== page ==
Antenatal Betamethasone: A Prolonged Time Interval from Administration to Delivery Is Associated with an Increased Incidence of Severe Intraventricular Hemorrhage in Infants Born before 28 Weeks Gestation

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Abstract

Objective

To examine the effects of antenatal steroids on severe intraventricular hemorrhage (IVH) in infants born during the IVH vulnerable period (<28 weeks gestational age) and to evaluate rates of IVH correlated with the time interval between treatment or retreatment and birth.

Study design

A total of 429 infants (<28 weeks gestation), who delivered ≥24 hours after the first betamethasone (BMZ) course (2 doses), were divided into groups based on the interval between the first course of BMZ and delivery: <10 days or ≥10 days. The primary outcome was severe IVH. Multiple regression analyses were performed to adjust for potential confounders.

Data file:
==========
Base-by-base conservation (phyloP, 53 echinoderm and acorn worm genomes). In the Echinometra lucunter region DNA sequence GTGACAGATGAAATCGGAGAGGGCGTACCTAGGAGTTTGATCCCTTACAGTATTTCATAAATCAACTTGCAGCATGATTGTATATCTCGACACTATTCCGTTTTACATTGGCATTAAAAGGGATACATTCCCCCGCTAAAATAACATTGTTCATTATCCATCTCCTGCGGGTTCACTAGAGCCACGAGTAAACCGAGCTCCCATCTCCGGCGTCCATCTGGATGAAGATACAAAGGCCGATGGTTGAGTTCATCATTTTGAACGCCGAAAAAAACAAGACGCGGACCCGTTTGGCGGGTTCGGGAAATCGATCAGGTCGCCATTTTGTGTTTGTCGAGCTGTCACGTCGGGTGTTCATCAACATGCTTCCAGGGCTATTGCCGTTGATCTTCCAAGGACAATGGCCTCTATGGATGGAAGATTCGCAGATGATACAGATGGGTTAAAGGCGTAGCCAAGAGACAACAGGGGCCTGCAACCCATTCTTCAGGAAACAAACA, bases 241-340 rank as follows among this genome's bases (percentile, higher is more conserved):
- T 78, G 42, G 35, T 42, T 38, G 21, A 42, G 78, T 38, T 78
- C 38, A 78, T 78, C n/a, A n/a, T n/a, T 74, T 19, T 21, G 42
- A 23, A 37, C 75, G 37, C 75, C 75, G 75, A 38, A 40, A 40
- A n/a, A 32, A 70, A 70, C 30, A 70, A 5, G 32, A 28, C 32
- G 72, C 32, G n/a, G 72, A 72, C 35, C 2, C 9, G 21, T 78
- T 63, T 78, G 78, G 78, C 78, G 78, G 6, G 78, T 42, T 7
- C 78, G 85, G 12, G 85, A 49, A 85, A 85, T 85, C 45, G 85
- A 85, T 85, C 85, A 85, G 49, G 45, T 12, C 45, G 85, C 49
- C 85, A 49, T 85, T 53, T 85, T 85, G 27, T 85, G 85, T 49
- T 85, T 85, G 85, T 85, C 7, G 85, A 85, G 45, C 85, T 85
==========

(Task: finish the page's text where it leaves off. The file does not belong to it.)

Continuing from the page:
Results

Three hundred ninety-two infants delivered after a single BMZ course (312 delivered <10 days; 80 ≥10 days). The incidence of severe IVH was 17% for infants delivered ≥10 days and 7% for those delivered <10 days after a single BMZ course (aOR 4.16; 95% CI 1.59-10.87, P = .004); 37 infants (born ≥10 days from the first BMZ course) received a second/rescue BMZ course. The incidence of severe IVH among infants receiving a second/rescue course was 8%, which was similar to the incidence among infants born <10 days (aOR 1.7; 95% CI 0.41-6.6, P = .48).

Conclusions

In infants born before 28 weeks gestation, delivery ≥10 days from the first BMZ course is associated with a higher incidence of severe IVH; a second/rescue course may reverse this effect.

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